Christian Memes and Destroying All Things

Christians certainly have a way with taking something mostly neutral and turning it into something “religious.” We have never been content with just coming up with our own ideas; instead we “Christianize” so many other ideas. From taking secular holidays and adapting them to a Christian backstory during the early years of the church, to the present time where we have Christian books, movies, music, websites, memes etc. We consider ourselves to be inclusive, yet show everyone else we are exclusive.
There is nothing inherently wrong with doing things to glorify God if that’s what we are truly doing, but I think we are actually doing a disservice to ourselves and others. As habitual creatures, we certainly like to have everything our way. We have our own tastes, interests, and hobbies. We tend to enjoy staying within our comfort zones, occasionally venturing out only to return to where we feel safe. We like to reside in a safe place, where we are rarely challenged and often procrastinate. This is the danger we face in our creation of Christian alternatives.
The same people who were once some of the greatest painters, poets, inventors, and discoverers are now the greatest emulators of the culture around us. We find our comfort in the coined use of the word “Christian.” We emphasize amongst ourselves that when something is a “Christian _____,” then it’s ok and safe. When did we become so concerned with being safe? When did we stop creating our own content and start copying someone else’s?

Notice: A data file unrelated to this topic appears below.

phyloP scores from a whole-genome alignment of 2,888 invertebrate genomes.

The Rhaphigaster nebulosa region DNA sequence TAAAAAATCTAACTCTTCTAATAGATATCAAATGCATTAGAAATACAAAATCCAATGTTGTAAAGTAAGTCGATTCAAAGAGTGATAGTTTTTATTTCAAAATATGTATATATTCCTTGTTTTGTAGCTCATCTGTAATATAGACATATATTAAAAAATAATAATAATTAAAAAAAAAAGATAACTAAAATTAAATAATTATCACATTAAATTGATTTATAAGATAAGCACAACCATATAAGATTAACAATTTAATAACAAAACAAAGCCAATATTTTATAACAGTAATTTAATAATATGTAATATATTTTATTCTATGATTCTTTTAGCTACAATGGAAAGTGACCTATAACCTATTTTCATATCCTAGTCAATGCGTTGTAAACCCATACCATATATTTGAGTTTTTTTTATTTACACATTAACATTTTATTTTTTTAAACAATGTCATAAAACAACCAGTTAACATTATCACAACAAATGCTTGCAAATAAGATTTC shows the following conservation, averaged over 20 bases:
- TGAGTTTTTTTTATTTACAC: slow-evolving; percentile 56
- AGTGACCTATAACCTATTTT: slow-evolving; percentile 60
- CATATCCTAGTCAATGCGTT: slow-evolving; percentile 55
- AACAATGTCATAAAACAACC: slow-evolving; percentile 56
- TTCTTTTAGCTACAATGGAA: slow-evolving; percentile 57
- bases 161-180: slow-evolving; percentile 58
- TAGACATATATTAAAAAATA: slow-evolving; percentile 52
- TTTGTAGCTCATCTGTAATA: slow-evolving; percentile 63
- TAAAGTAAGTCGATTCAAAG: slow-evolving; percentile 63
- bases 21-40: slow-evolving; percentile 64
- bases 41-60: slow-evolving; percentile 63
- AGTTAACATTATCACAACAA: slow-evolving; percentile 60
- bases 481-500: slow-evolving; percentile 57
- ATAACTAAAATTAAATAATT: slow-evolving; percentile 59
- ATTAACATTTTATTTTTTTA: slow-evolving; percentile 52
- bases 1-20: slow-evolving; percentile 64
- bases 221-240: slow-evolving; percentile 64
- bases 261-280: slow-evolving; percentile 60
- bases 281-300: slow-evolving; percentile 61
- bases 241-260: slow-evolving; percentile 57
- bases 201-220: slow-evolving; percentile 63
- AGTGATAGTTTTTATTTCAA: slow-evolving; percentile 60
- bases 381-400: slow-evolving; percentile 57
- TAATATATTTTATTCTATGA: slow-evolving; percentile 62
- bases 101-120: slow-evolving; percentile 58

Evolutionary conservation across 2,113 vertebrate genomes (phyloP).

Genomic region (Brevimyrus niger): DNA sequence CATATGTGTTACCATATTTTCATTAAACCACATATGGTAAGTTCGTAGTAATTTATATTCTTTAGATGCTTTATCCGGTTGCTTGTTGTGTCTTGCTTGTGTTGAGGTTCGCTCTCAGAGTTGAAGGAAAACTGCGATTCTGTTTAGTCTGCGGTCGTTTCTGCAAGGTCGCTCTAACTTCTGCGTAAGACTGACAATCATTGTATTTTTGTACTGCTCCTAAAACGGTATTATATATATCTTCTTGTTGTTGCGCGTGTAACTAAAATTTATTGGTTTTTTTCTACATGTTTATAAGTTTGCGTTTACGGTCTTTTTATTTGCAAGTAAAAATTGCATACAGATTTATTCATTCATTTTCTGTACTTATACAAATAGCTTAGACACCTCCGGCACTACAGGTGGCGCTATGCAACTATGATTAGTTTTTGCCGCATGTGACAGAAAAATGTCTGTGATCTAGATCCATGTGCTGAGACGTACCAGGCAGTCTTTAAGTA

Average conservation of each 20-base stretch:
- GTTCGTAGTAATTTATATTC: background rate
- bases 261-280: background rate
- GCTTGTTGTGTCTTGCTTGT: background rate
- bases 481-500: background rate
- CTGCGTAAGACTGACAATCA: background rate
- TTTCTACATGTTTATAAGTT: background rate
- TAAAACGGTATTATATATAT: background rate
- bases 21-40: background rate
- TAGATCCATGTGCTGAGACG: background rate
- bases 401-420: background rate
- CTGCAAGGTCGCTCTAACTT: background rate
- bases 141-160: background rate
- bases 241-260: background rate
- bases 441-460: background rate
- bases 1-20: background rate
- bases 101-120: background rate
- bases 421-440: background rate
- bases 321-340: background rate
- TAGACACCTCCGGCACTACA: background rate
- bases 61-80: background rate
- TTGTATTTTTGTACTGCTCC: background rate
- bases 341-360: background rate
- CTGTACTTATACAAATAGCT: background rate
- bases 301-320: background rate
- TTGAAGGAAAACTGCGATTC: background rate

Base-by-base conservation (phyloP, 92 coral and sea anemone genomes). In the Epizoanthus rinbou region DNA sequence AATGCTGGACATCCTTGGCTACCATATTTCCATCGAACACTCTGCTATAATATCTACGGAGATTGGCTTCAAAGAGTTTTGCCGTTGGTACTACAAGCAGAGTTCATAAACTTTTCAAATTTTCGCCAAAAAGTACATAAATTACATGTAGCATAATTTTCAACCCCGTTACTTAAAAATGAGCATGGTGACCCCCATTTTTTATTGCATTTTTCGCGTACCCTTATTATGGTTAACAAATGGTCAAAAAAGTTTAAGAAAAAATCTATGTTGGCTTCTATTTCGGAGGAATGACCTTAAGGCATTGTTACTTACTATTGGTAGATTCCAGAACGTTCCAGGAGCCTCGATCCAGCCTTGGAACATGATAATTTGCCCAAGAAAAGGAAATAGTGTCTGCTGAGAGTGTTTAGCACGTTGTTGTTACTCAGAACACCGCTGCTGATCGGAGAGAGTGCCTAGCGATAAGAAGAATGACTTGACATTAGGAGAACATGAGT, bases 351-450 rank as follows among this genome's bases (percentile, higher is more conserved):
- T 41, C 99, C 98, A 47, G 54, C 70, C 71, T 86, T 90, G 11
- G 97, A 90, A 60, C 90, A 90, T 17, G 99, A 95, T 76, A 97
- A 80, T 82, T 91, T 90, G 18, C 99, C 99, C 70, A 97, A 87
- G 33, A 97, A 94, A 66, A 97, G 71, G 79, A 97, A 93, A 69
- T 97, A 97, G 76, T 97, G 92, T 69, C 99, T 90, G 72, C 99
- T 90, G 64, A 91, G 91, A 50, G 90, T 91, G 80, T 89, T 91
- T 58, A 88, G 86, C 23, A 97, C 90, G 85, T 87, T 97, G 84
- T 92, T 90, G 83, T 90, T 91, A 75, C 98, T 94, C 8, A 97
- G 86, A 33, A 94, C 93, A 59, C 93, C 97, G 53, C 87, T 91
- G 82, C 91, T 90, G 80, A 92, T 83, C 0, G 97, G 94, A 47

There is something disingenuous about these cookie-cutter Christian alternatives we have surrounded ourselves with. Something that’s reflective of the cookie-cutter churches we go to and the cookie cutter preaching we listen to. Churches that challenge people don’t make us feel safe. Music that challenges us doesn’t make us feel safe. We want to hear that God loves us and it’s okay for us to mess up. While that’s true, there is also more to God and Christianity than just that.
Our itching ears have reached beyond just the pulpit to our every day life. We want to feel surrounded by Christianity because in turn that makes us feel like we are more Christian than we are. We have become memes; we destroy ourselves.
There’s no better time than now for people to start shaking the very foundation of what we as Christians believe and feel comfortable with. We have to stop supporting things that are “Christian” on principal alone. Jesus wasn’t a Christian! Not like we are. Jesus is Christ, the one we are trying to be like. Jesus didn’t listen to Christian music, He is Christian music. He hung out with drunks and prostitutes, the people who wanted Him because they had never experienced the love that He was.
When did we stop creating and just emulating? When will we stop emulating and start sharing the beauty and love God has put into us? When will we stop funding the companies that deceive us by putting a “Christian” label on the things we love? These things don’t make non-Christians want to know who Jesus is; they make them want to stay far away from a culture that has created it’s own foreign language and built a wall around itself. People will only come to know Jesus when His changing and saving power becomes known to them.